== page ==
Smoke and flames billowed through the windows of the Baghdad home. U.S. Army Corporal Damon Faust’s unit was on patrol, and as they reached the burning building, they suddenly realized: People were trapped inside. Faust grabbed a fire extinguisher and charged into the two-story home. He was still loaded with body armor, magazines, and ammunition; his M203 grenade launcher hung over his shoulder. Propane tanks sat ominously in the entryway.
“An Iraqi gentleman started pointing where the flames were,” Faust says. “I didn’t speak the language, but I knew he was trying to tell me something. So I’m following him, making a path with the extinguisher, and I can’t see anything. And he picks up this kid, a young boy, and he hands the boy to me, and we make our way out of the building.”
The boy was badly burned. Faust delivered him to the platoon’s medic, SPC “Doc” Murillo, and raced back into the building. He soon carried out an elderly woman who was burned worse than the boy. Doc Murillo treated their wounds and the two were whisked away in an ambulance.
“From that day on,” says Murillo, “I looked at Damon Faust different.”
Faust was awarded the U.S. Army Soldier’s Medal for heroism, and firefighting would become his future. In 2016, 11 years after his actions in Baghdad, Faust joined the Estacada Rural Fire District 69 in Oregon, and the American Legion named him Firefighter of the Year in August 2018. He plays a leading role in Estacada’s Veterans to Firefighters program, which helps soldiers enter the fire service, providing them with camaraderie, direction, and teamwork.
“The goal is to help repurpose veterans, put them with mentors, and show them that there are other ways to serve,” says the 40-year-old Faust.
A desire to serve led Faust to the Army in 2000. Raised by a single mom, he was a rebellious teenager who eventually dropped out of high school. “I didn’t have many male role models,” he says. “A lot of the guys I grew up with ended up in jail or addicted or dead. I was a pretty rotten teenager, and I wanted to do something good. I wanted to make amends for how I treated my mother.”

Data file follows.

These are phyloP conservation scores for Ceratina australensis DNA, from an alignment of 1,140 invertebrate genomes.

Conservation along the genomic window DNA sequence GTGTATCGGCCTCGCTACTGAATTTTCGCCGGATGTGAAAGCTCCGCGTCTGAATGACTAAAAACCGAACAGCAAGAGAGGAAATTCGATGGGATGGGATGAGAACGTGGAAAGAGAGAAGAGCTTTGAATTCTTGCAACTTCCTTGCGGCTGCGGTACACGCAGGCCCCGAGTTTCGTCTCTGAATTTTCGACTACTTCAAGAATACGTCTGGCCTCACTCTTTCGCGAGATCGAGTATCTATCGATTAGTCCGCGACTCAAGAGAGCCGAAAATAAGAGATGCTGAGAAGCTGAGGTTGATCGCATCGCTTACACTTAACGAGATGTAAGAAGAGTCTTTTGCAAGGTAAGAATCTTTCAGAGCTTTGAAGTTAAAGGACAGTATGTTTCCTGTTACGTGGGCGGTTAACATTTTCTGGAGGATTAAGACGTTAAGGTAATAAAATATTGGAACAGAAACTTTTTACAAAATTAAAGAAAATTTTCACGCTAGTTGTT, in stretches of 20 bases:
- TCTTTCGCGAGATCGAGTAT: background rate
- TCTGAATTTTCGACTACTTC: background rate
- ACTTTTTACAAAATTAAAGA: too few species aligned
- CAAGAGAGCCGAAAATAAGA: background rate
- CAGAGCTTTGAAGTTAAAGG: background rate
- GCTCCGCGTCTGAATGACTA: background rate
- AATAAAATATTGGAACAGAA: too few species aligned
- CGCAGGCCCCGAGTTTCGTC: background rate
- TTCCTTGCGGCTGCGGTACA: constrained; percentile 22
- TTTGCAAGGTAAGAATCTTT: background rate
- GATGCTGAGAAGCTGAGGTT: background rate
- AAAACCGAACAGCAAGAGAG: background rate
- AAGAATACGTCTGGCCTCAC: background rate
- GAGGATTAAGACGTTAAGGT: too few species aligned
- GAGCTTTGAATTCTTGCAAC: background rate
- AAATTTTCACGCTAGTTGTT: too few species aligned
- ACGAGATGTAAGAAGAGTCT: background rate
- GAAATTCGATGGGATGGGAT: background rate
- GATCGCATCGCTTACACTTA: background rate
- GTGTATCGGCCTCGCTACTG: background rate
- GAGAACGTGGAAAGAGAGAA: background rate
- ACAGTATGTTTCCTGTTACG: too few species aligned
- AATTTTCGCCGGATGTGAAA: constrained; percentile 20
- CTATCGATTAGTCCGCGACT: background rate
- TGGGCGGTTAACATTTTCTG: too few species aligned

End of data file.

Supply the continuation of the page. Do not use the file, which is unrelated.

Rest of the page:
Faust served in Germany for three years and then joined a National Guard infantry unit in California. He was working at a post office when the Iraq war began in 2003.
“I’m sitting at home playing a Call of Duty-type game and I get a call from my platoon sergeant, who’s now a recruiter,” Faust recalls. “He said, ‘Hey, Damon, Charlie Company is going to Iraq,’ and I said, ‘Not without me.’”
“I definitely live with my time in Iraq. It definitely goes to sleep with me and wakes up with me some mornings.”
For nine months, Faust’s unit patrolled Baghdad’s notorious Sector 26. He was involved in numerous skirmishes, including a March 2005 truck bomb attack on the Al-Sadeer Hotel that killed three people and wounded more than 40.
Faust was hit multiple times by IEDs, though his injuries could have been worse. Militants often forced farmers and shop owners to bury IEDs, but citizens frequently placed the bombs deep in the ground or far from the road.
“I think I got hit more by those weaker IEDs,” he says. “And then I had two major ones that rattled my noggin pretty good.”
Faust has since been diagnosed with post-traumatic stress disorder (PTSD) and traumatic brain injury. “I definitely live with my time in Iraq,” he says. “It definitely goes to sleep with me and wakes up with me some mornings. Some days are better than others.”